10 Dead in Oregon College Shooting

Ten people were killed and at least another seven injured in a massacre at an Oregon community college when a gunman opened fire in a classroom, authorities said.

The 20-year-old shooter, whose identity was not released, was killed in a gun battle with police after officers responded to the scene at Umpqua Community College in Roseburg just before 10:40 a.m.

A spokeswoman for Gov. Kate Brown, Kristen Grainger, said that the shooter was a student at the school.

The shooting drew outrage from President Obama, who praised the actions of first responders and the "really good" people who live in Roseburg before slamming those in Congress fighting against gun restrictions.

"It cannot be this easy for somebody who wants to inflict harm on other people to get his or her hands on a gun," he said at a press conference in the White House.

Of the seven people injured, three were in critical condition, according to the Douglas County Sheriff's Office. But there were conflicting reports about the total number of injuries.

Mercy Medical Center, a hospital located 5 miles from the school, reported that it has received nine patients and another three are en route.

The director of another local facility, Sacred Heart Medical Center, confirmed that they received three female patients from the shooting, all between the ages of 18 and 34 though their conditions have not been released publicly. Two of the patients "quickly went to the operating room," the director said.

Sources briefed on the matters said 4 guns were found at the scene including one AR-style rifle. Bomb-sniffing dogs were working to clear the scene.

The motive for the shooting remained unclear, but law enforcement sources said they believe they have identified the suspect.

They were conducting a background investigation into his life and were reviewing messages he left behind.

The horrific shooting unfolded at 10:38 a.m. local time today. Sheriff John Hanlin said that the shooter was initially located in one of the school buildings and Hanlin confirmed that the shooter fired at officers.

Witness Kenneth Ungerman told ABC News that he was talking to a National Guard recruiter outside of the building where the shooting occurred when they heard a shot.

"We heard a gunshot, we look over," Ungerman told ABC News. "I saw a male with a gun go around the corner to Synder Hall.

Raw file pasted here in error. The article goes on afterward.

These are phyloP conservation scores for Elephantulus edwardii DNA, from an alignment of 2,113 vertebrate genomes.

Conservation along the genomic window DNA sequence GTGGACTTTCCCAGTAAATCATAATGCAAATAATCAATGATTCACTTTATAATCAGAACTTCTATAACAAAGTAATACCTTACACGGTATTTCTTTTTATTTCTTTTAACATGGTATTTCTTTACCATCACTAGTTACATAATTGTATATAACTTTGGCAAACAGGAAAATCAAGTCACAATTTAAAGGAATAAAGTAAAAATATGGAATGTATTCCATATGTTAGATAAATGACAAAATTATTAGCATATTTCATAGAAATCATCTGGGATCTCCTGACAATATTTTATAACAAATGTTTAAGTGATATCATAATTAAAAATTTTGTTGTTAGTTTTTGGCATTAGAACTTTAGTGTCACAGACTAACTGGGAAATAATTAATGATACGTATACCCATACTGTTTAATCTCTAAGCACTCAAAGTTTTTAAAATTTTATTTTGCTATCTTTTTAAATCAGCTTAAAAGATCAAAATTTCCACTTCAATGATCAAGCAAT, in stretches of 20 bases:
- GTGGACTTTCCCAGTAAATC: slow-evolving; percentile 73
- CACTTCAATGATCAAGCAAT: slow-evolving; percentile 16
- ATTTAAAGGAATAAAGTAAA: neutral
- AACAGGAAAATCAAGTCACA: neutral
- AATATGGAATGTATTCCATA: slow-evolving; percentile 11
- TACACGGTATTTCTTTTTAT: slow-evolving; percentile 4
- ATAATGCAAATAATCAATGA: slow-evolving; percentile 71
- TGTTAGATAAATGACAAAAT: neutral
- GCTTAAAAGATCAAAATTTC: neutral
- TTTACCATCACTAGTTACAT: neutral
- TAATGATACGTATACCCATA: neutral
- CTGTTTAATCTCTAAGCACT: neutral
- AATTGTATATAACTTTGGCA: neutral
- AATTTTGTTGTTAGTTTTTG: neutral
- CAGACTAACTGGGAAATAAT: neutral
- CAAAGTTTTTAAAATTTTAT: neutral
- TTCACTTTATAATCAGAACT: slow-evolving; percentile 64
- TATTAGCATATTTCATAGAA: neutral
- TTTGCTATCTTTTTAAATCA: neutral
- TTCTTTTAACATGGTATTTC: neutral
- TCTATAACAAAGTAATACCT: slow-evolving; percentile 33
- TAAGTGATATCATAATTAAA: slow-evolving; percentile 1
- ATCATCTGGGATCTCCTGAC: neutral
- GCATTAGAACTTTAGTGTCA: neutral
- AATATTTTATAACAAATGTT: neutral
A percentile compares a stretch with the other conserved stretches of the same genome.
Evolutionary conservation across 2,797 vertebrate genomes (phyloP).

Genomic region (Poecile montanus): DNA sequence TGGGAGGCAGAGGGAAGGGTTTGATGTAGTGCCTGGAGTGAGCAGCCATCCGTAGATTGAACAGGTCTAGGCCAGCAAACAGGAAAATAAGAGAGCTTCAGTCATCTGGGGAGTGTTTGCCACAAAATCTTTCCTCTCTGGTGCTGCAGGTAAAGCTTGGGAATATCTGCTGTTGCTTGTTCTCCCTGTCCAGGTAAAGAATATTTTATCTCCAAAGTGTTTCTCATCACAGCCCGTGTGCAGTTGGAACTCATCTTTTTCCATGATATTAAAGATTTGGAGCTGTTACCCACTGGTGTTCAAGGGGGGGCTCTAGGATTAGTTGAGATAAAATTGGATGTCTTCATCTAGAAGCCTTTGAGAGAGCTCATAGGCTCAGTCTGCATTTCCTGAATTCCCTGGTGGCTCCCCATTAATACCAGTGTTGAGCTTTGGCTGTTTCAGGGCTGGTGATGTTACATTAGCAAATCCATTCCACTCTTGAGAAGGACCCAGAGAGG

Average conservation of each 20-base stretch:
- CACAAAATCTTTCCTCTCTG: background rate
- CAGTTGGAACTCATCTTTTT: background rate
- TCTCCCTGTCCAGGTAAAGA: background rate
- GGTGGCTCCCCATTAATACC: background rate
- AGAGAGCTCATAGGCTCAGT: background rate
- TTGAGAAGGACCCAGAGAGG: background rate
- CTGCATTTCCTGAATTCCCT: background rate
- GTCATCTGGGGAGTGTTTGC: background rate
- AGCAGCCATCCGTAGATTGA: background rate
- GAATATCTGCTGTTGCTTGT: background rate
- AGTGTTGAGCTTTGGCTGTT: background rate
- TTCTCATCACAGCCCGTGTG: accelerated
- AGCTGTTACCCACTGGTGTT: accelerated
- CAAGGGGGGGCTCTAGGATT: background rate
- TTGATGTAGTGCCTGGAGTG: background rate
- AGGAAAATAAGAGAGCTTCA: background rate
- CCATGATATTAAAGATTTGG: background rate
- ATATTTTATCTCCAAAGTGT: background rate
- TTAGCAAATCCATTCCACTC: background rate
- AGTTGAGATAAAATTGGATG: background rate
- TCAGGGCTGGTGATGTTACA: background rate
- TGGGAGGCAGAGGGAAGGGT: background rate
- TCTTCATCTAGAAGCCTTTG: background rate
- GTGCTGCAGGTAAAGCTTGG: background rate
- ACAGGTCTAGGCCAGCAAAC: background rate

"We looked up and we saw him go around the corner, Then we heard more gunshots so we knew what was going on. We were yelling for people to get out of there," he said.

Students and faculty members were bused to a local fairgrounds site, and relatives were told to pick their loved ones up there. There will be counselors at the fairgrounds "for UCC students, staff and their families who need them," the sheriff's office tweeted.

Umpqua Community College Interim President Dr. Rita Cavin said that there is still one last bus of students and faculty that has not yet arrived at the fairgrounds.

"It is extremely sad right now to watch these families wait for the last bus," Cavin said at a news conference.

Since the 2012 shooting at Sandy Hook Elementary School, federal law enforcement agencies have taken a forward leaning approach to these types of incidents, pushing resources into the field as quickly as possible.

Umpqua Community College has about 3,300 full-time students and 16,000 part-time students. It is located about 70 miles south of Eugene.

The school has since announced that they will close campus until Monday.

The situation at Umpqua Community College is the first school shooting with multiple fatalities since late October of last year. At that time, five people were killed and one injured at a shooting at Marysville Pilchuck High School in Washington state.

ABC News' Jack Date, Pierre Thomas, Josh Margolin and Mike Levine contributed to this report.

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